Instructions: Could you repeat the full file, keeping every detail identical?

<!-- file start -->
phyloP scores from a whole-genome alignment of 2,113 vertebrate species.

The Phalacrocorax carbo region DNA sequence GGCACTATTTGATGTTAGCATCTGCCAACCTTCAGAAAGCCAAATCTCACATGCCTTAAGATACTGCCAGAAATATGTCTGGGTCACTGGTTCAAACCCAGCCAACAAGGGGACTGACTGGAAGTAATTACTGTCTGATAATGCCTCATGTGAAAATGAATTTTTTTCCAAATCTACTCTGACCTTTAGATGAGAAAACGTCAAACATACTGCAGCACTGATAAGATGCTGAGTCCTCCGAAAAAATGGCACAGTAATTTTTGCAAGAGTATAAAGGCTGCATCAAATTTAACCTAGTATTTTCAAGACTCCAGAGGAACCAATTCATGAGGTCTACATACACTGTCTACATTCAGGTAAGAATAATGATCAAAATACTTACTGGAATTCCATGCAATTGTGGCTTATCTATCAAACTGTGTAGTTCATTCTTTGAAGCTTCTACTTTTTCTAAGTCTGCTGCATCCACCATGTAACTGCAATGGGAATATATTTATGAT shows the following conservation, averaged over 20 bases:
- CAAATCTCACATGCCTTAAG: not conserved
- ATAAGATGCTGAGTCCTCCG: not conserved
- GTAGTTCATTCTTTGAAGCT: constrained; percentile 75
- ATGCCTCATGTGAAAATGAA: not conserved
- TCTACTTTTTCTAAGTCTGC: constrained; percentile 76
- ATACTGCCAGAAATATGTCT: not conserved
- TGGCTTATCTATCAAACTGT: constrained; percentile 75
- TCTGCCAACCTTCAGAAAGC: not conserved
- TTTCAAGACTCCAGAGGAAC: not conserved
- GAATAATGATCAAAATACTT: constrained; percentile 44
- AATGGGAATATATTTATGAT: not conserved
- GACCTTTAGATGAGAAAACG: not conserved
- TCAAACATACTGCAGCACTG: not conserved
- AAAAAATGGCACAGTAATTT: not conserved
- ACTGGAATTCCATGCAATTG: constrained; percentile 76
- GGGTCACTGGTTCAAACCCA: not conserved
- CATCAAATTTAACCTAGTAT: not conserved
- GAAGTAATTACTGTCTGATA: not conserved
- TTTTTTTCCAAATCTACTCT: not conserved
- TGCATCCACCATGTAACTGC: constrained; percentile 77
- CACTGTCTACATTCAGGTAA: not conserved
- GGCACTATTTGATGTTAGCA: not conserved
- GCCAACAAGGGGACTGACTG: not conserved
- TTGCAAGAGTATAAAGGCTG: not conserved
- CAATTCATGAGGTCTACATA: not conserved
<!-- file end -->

phyloP scores from a whole-genome alignment of 2,113 vertebrate species.

The Phalacrocorax carbo region DNA sequence GGCACTATTTGATGTTAGCATCTGCCAACCTTCAGAAAGCCAAATCTCACATGCCTTAAGATACTGCCAGAAATATGTCTGGGTCACTGGTTCAAACCCAGCCAACAAGGGGACTGACTGGAAGTAATTACTGTCTGATAATGCCTCATGTGAAAATGAATTTTTTTCCAAATCTACTCTGACCTTTAGATGAGAAAACGTCAAACATACTGCAGCACTGATAAGATGCTGAGTCCTCCGAAAAAATGGCACAGTAATTTTTGCAAGAGTATAAAGGCTGCATCAAATTTAACCTAGTATTTTCAAGACTCCAGAGGAACCAATTCATGAGGTCTACATACACTGTCTACATTCAGGTAAGAATAATGATCAAAATACTTACTGGAATTCCATGCAATTGTGGCTTATCTATCAAACTGTGTAGTTCATTCTTTGAAGCTTCTACTTTTTCTAAGTCTGCTGCATCCACCATGTAACTGCAATGGGAATATATTTATGAT shows the following conservation, averaged over 20 bases:
- CAAATCTCACATGCCTTAAG: not conserved
- ATAAGATGCTGAGTCCTCCG: not conserved
- GTAGTTCATTCTTTGAAGCT: constrained; percentile 75
- ATGCCTCATGTGAAAATGAA: not conserved
- TCTACTTTTTCTAAGTCTGC: constrained; percentile 76
- ATACTGCCAGAAATATGTCT: not conserved
- TGGCTTATCTATCAAACTGT: constrained; percentile 75
- TCTGCCAACCTTCAGAAAGC: not conserved
- TTTCAAGACTCCAGAGGAAC: not conserved
- GAATAATGATCAAAATACTT: constrained; percentile 44
- AATGGGAATATATTTATGAT: not conserved
- GACCTTTAGATGAGAAAACG: not conserved
- TCAAACATACTGCAGCACTG: not conserved
- AAAAAATGGCACAGTAATTT: not conserved
- ACTGGAATTCCATGCAATTG: constrained; percentile 76
- GGGTCACTGGTTCAAACCCA: not conserved
- CATCAAATTTAACCTAGTAT: not conserved
- GAAGTAATTACTGTCTGATA: not conserved
- TTTTTTTCCAAATCTACTCT: not conserved
- TGCATCCACCATGTAACTGC: constrained; percentile 77
- CACTGTCTACATTCAGGTAA: not conserved
- GGCACTATTTGATGTTAGCA: not conserved
- GCCAACAAGGGGACTGACTG: not conserved
- TTGCAAGAGTATAAAGGCTG: not conserved
- CAATTCATGAGGTCTACATA: not conserved